George found himself in downtown Detroit on a cold and snowy December evening, and after his long flight, very much in need of a warming tipple. Sitting in the back of a cab, George inquired as to where one might find a stiff drink and a good dinner in a traditional local landmark. The driver replied that the place to go was the Caucus Club inside the Penobscot building on West Congress Street. “Sounds perfect. What’s their specialty?” George asked. “Try a Tom & Jerry; it’s guaranteed to warm you up,” replied the cabbie.
Once inside George quickly found a seat at the long bar and ordered a Tom & Jerry from the barkeeper. “It’ll just be a minute,” the barkeep said as he left the bar and headed to the kitchen. Momentarily he returned with a steaming hot mixture of egg batter, rum, and brandy. George found it indeed warmed him from head to toe, if not from the drink’s temperature then surely from the amount of alcohol contained within. “Well?” inquired the bartender. “Very good indeed. Now what shall I eat?” George replied. “We are famous for the perch that we get locally from Lake Huron.” George found the perch to be light, sweet and flaky, lightly breaded and sautéed perfectly. After a final Tom & Jerry, he asked the bartender if anyone else made Tom & Jerry’s. “You have to go to the Brass Rail in Port Huron; they’ve been making them there for over 70 years.”
The next day George hired a car and headed east on I-94 where he found the Brass Rail on Huron Avenue in downtown Port Huron. Upon entering the bar, he was taken by the myriad of decorations adorning the walls and the large, colorfully decorated Christmas tree taking over the back bar. He grabbed the last open stool in the busy bar and inquired of the bartender if they made Tom & Jerry’s. “Make them? Helen David opened this bar in 1937 and we’ve been making them with her recipe ever since!” he exclaimed. It turns out the guy behind the bar was Maroun Abou-Ghanem, Helen’s cousin and the bar’s current owner. Maroun told George the key was to make a fresh egg batter to which rum, brandy, and hot water are added and the whole thing is topped with grated nutmeg. “It’s a holiday specialty we start serving just prior to Thanksgiving and finish on New Year’s Day. We sell thousands of them!” he said. George found the Tom & Jerry to be light, fluffy, rich and creamy; it made him feel warm and fuzzy inside. “This is delicious; I’ll have another!” he said. George finished his final Tom & Jerry, said goodbye to Maroun, and popped into the Coney Island next door to get a couple of their world famous hot dogs for the trip back to Detroit, but he was determined to get to the bottom of this legendary tipple.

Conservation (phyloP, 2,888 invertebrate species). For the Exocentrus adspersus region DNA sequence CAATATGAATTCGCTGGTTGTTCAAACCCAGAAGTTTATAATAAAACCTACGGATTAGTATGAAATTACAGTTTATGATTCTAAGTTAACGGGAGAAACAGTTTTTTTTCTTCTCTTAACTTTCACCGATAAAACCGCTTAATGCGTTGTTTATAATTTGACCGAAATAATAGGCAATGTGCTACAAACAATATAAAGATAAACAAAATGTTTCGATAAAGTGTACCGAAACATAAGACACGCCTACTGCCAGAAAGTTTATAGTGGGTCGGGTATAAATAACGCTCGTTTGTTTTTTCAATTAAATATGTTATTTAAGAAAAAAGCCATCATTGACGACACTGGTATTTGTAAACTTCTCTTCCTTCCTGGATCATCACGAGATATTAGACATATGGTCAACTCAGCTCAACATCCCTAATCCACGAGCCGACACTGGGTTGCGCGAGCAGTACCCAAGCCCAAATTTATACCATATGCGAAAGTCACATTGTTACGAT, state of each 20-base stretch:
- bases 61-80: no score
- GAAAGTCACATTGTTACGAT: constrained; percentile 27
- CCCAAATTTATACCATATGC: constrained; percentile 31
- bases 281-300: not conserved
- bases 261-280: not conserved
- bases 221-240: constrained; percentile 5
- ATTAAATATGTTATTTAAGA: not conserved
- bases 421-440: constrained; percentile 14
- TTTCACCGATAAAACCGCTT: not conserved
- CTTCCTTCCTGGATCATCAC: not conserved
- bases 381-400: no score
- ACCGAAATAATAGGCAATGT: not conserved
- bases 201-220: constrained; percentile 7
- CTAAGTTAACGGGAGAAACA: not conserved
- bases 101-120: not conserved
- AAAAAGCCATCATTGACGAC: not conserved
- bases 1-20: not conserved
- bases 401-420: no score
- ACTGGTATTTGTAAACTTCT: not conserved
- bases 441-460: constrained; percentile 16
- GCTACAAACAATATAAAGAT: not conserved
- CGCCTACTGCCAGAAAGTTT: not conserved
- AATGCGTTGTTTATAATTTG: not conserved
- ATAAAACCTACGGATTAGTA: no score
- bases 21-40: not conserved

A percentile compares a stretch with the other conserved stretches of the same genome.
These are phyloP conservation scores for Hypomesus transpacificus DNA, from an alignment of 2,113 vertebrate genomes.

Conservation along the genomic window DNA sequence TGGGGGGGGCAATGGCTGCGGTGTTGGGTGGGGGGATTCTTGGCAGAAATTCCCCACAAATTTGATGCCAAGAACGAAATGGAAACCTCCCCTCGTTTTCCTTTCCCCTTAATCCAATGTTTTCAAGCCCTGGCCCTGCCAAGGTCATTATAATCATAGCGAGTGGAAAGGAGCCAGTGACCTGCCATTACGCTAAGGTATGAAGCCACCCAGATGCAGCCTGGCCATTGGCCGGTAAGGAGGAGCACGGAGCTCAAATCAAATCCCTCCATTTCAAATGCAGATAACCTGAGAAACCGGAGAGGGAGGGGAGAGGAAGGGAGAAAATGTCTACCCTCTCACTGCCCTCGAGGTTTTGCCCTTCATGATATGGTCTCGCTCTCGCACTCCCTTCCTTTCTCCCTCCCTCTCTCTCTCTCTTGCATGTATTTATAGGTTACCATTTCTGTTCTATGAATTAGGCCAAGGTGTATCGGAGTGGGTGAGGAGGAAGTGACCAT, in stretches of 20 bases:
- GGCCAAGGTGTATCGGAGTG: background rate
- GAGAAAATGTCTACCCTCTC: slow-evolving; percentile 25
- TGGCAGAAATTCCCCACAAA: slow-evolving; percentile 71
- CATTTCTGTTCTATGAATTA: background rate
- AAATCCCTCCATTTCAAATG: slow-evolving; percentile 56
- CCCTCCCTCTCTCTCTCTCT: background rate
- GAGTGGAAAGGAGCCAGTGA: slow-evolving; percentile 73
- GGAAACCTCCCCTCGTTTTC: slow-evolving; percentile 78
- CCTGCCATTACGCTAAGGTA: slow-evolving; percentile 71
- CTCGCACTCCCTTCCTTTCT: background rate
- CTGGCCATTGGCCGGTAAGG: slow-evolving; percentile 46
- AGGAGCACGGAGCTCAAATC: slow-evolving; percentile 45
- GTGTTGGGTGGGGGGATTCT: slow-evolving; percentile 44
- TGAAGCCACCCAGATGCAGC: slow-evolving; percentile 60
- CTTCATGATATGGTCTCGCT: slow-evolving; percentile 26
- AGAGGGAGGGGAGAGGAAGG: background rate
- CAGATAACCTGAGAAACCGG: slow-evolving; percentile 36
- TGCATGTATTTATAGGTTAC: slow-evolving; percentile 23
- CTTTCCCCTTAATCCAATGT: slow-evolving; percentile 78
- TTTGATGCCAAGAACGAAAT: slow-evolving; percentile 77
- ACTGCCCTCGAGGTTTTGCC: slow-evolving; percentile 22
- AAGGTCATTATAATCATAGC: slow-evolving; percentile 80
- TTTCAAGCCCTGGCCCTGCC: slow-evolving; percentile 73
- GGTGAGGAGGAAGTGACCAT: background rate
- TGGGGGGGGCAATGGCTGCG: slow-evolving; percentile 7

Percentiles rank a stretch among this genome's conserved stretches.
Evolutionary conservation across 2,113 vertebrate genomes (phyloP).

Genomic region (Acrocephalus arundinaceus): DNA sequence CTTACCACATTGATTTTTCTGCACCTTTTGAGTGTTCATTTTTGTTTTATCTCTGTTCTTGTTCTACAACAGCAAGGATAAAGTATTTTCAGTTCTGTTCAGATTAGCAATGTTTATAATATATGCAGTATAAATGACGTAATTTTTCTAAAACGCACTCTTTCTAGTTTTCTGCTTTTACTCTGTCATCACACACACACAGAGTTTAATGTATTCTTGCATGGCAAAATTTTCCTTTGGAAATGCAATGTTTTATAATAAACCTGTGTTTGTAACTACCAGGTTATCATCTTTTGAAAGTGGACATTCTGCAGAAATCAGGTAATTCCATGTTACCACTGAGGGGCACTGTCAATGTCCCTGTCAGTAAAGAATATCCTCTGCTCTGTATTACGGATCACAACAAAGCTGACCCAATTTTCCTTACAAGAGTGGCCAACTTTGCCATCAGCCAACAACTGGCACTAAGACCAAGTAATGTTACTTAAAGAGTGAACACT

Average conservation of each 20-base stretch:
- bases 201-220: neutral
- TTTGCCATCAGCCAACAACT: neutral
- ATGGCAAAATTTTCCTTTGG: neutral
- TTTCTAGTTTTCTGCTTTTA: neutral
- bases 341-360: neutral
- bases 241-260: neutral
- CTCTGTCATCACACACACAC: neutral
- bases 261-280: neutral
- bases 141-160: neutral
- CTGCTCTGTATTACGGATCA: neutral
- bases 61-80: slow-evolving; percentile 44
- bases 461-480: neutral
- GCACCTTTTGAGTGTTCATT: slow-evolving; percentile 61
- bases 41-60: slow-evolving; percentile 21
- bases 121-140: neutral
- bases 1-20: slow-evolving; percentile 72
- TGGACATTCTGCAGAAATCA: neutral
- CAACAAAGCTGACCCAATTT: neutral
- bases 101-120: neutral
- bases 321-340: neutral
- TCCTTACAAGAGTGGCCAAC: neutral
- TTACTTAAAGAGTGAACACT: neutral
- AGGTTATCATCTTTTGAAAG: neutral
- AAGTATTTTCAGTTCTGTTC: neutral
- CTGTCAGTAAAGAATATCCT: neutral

It turns out that the grandfather of American bartending, “Professor” Jerry Thomas, is credited with developing the Tom & Jerry. According to his 1862 publication, The Bar-Tender’s Guide on How to Mix All Kinds of Plain and Fancy Drinks, this seasonal drink was not to be offered until after the first snowfall. As wonderful a story as that is, it seems the drink was actually named for the characters in Pierce Egan’s 1821 book, Life in London, which chronicles the after-hours roving antics of “Jerry Hawthorn, Esq., and his elegant friend Corinthian Tom.” Their relentless pursuit of living the high life, frequently with the aid of an alcoholic beverage, gave birth to the slang term, “Tom and Jerrying.” It is said that Egan took a recipe considered to be a twist on the traditional eggnog and named it the “Tom and Jerry” in order to publicize his book.
8 jumbo eggs
1 ½ cups powdered sugar
½ teaspoon cream of tartar
Freshly grated nutmeg
Separate egg whites and yolks. In a large mixer, beat yolks until thick. Transfer to another bowl. Clean mixer and add the egg whites and cream of tartar; beat until stiff. Add powdered sugar and fold in yolks. Mix until batter is light and fluffy.
For each drink:
¾ ounce rum
¾ ounce Cognac
In a preheated mug, add 1 heaping ladle of batter. Add rum and brandy. Top with hot water and dust with freshly grated nutmeg. Serve with a paddle or spoon.